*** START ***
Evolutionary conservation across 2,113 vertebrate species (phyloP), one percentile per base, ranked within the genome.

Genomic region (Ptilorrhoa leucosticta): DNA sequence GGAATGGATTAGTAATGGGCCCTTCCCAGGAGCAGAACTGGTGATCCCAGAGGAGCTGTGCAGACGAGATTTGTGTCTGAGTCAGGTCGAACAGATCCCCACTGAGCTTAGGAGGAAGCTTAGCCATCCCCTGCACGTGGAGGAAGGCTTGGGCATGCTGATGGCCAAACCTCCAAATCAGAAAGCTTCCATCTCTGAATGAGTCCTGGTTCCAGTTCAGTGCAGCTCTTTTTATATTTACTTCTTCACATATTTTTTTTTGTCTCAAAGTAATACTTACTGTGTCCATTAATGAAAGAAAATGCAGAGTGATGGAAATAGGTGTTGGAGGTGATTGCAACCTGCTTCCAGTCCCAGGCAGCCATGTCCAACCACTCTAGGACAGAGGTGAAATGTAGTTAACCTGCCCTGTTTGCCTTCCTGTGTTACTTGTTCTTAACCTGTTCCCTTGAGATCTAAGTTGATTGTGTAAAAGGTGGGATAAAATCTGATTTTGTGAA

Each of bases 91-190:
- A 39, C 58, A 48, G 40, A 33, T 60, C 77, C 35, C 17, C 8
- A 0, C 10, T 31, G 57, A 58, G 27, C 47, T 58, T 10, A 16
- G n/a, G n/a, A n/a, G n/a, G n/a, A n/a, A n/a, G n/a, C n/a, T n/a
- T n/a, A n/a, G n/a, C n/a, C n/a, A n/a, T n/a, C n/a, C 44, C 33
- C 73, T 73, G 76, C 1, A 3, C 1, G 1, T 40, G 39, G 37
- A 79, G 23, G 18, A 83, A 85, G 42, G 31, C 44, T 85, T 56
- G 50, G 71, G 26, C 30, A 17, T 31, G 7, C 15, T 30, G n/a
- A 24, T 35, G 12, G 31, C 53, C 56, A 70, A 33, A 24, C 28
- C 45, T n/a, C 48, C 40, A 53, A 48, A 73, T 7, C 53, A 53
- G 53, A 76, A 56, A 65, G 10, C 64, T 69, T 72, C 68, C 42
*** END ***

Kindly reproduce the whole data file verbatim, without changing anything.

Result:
Evolutionary conservation across 2,113 vertebrate species (phyloP), one percentile per base, ranked within the genome.

Genomic region (Ptilorrhoa leucosticta): DNA sequence GGAATGGATTAGTAATGGGCCCTTCCCAGGAGCAGAACTGGTGATCCCAGAGGAGCTGTGCAGACGAGATTTGTGTCTGAGTCAGGTCGAACAGATCCCCACTGAGCTTAGGAGGAAGCTTAGCCATCCCCTGCACGTGGAGGAAGGCTTGGGCATGCTGATGGCCAAACCTCCAAATCAGAAAGCTTCCATCTCTGAATGAGTCCTGGTTCCAGTTCAGTGCAGCTCTTTTTATATTTACTTCTTCACATATTTTTTTTTGTCTCAAAGTAATACTTACTGTGTCCATTAATGAAAGAAAATGCAGAGTGATGGAAATAGGTGTTGGAGGTGATTGCAACCTGCTTCCAGTCCCAGGCAGCCATGTCCAACCACTCTAGGACAGAGGTGAAATGTAGTTAACCTGCCCTGTTTGCCTTCCTGTGTTACTTGTTCTTAACCTGTTCCCTTGAGATCTAAGTTGATTGTGTAAAAGGTGGGATAAAATCTGATTTTGTGAA

Each of bases 91-190:
- A 39, C 58, A 48, G 40, A 33, T 60, C 77, C 35, C 17, C 8
- A 0, C 10, T 31, G 57, A 58, G 27, C 47, T 58, T 10, A 16
- G n/a, G n/a, A n/a, G n/a, G n/a, A n/a, A n/a, G n/a, C n/a, T n/a
- T n/a, A n/a, G n/a, C n/a, C n/a, A n/a, T n/a, C n/a, C 44, C 33
- C 73, T 73, G 76, C 1, A 3, C 1, G 1, T 40, G 39, G 37
- A 79, G 23, G 18, A 83, A 85, G 42, G 31, C 44, T 85, T 56
- G 50, G 71, G 26, C 30, A 17, T 31, G 7, C 15, T 30, G n/a
- A 24, T 35, G 12, G 31, C 53, C 56, A 70, A 33, A 24, C 28
- C 45, T n/a, C 48, C 40, A 53, A 48, A 73, T 7, C 53, A 53
- G 53, A 76, A 56, A 65, G 10, C 64, T 69, T 72, C 68, C 42